What is the type of the null literal?

The C# 2.0 specification says

The null literal evaluates to the null value, which is used to denote a reference not pointing at any object or array, or the absence of a value. The null type has a single value, which is the null value.

But every version of the specification since then does not contain this language. So what then is the type of the null literal expression?

It doesn’t have one; the specification never says what the type of a null literal. It says that a null literal can be converted to any reference type, pointer type, or nullable value type, but on its own, considered outside of the context which performs that conversion, it has no type.

When Mads and I were sorting out the exact wording of various parts of the specification for C# 3.0 we realized that the null type was bizarre. It is a type with only one value — or is it? Is the value of a null nullable int really the same as the value of a null string? And don’t values of nullable value type already have a type, namely, the nullable value type?  (The reader who critically notes that it is question-begging to ask whether values of a given type have a type ought to instead applaud my consistency. Tautologies are by definition consistent.) So already this is very confusing.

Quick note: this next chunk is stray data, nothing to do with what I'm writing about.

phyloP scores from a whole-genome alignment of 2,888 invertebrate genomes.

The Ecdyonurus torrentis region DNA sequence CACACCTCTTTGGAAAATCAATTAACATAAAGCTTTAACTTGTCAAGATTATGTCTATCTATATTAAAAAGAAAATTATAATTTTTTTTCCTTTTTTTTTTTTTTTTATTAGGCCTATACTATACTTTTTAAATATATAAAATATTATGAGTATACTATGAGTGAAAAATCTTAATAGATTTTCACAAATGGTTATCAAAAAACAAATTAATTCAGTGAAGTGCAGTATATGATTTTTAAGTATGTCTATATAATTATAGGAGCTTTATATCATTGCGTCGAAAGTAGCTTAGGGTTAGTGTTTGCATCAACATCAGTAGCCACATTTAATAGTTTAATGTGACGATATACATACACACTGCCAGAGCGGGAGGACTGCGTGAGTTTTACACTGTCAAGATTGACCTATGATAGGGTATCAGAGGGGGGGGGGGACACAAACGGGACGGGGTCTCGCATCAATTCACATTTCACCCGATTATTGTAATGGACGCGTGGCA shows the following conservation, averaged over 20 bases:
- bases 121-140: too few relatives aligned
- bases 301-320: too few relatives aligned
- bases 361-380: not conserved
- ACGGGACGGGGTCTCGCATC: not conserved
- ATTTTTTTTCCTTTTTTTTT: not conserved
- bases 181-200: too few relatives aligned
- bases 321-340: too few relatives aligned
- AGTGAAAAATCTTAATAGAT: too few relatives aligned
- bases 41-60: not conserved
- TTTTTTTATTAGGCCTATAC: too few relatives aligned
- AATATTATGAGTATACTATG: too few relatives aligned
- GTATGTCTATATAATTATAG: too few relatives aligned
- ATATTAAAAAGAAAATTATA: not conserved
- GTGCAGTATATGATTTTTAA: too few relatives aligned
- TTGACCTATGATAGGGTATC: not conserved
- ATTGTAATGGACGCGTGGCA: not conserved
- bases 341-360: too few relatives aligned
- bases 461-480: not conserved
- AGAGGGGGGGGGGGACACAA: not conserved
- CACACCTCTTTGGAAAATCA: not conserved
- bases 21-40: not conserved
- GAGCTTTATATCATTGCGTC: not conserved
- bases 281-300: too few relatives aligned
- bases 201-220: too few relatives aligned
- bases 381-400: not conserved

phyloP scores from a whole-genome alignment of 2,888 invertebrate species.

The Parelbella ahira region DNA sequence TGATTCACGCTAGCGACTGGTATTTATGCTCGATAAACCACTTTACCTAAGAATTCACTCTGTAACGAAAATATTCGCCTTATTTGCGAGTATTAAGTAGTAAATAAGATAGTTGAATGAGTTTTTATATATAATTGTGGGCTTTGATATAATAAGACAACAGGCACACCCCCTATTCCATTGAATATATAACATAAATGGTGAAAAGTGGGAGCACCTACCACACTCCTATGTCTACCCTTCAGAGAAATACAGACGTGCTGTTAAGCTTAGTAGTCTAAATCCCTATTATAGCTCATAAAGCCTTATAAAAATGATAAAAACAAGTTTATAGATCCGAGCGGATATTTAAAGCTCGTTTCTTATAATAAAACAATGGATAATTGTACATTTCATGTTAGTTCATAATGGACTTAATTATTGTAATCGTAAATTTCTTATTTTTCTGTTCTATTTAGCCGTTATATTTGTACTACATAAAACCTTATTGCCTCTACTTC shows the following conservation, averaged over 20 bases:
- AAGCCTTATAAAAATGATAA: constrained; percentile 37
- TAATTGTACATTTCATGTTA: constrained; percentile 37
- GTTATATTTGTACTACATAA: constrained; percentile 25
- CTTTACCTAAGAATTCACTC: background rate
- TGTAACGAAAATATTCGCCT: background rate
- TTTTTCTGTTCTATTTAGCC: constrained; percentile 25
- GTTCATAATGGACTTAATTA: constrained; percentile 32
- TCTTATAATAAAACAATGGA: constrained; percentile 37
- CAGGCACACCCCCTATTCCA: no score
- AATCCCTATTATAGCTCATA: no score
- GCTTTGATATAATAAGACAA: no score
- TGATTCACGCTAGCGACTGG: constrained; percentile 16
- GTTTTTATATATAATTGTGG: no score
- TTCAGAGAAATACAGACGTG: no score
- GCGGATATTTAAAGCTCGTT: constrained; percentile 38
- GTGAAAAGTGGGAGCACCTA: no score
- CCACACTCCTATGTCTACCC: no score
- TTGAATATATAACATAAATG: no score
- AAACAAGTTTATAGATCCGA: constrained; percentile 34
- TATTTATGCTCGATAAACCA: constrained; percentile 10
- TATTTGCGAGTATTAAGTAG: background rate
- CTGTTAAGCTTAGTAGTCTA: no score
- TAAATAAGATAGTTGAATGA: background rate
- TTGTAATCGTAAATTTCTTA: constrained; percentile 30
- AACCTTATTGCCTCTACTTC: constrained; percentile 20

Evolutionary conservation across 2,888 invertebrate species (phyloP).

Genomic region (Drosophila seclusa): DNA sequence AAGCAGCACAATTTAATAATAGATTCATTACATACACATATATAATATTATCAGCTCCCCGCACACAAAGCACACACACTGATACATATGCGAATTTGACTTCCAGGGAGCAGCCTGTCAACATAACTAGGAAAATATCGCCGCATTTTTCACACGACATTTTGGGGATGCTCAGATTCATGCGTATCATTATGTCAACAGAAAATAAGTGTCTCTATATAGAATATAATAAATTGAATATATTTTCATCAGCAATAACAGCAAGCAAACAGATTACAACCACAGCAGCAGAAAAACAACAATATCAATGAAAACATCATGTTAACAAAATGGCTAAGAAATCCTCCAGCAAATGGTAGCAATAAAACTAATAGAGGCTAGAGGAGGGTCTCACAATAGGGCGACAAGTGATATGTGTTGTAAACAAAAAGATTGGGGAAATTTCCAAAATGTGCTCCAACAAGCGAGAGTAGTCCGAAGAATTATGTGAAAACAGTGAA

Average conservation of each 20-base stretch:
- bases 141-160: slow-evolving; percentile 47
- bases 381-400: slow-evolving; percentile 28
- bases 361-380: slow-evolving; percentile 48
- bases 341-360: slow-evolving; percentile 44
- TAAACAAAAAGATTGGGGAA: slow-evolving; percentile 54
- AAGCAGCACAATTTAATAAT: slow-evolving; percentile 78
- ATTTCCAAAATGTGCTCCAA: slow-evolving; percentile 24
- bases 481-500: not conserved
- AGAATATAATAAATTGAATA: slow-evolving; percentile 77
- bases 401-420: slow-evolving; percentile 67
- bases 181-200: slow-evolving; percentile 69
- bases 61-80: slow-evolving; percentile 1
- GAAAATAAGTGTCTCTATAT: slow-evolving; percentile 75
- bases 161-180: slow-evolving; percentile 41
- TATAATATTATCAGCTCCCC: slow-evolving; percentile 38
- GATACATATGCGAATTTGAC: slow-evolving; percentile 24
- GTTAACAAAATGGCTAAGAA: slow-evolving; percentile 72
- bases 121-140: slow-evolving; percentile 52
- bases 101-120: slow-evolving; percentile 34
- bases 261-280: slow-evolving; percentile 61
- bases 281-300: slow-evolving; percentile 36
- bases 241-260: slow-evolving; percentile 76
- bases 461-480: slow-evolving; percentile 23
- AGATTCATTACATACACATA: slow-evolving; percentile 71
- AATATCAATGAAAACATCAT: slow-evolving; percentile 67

Worse, the null type is a type that Reflection knows nothing about; there’s a Type object associated with void which has no values at all, but none associated with the null type. It is a type that doesn’t have a proper name, is in no namespace, that GetType() never returns, that you can’t specify as the type of a local variable or field or method return type or anything.

In short, it really is a type that is there for completionists: it ensures that every compile-time expression can be said to have a type. Except that C# already had expressions that had no type: method groups in C# 1.0, anonymous methods in C# 2.0 and lambdas in C# 3.0 all also have no type. If all those things can have no type, clearly the null literal need not have a type either. Therefore we removed references to the useless “null type” in the C# 3.0 specification.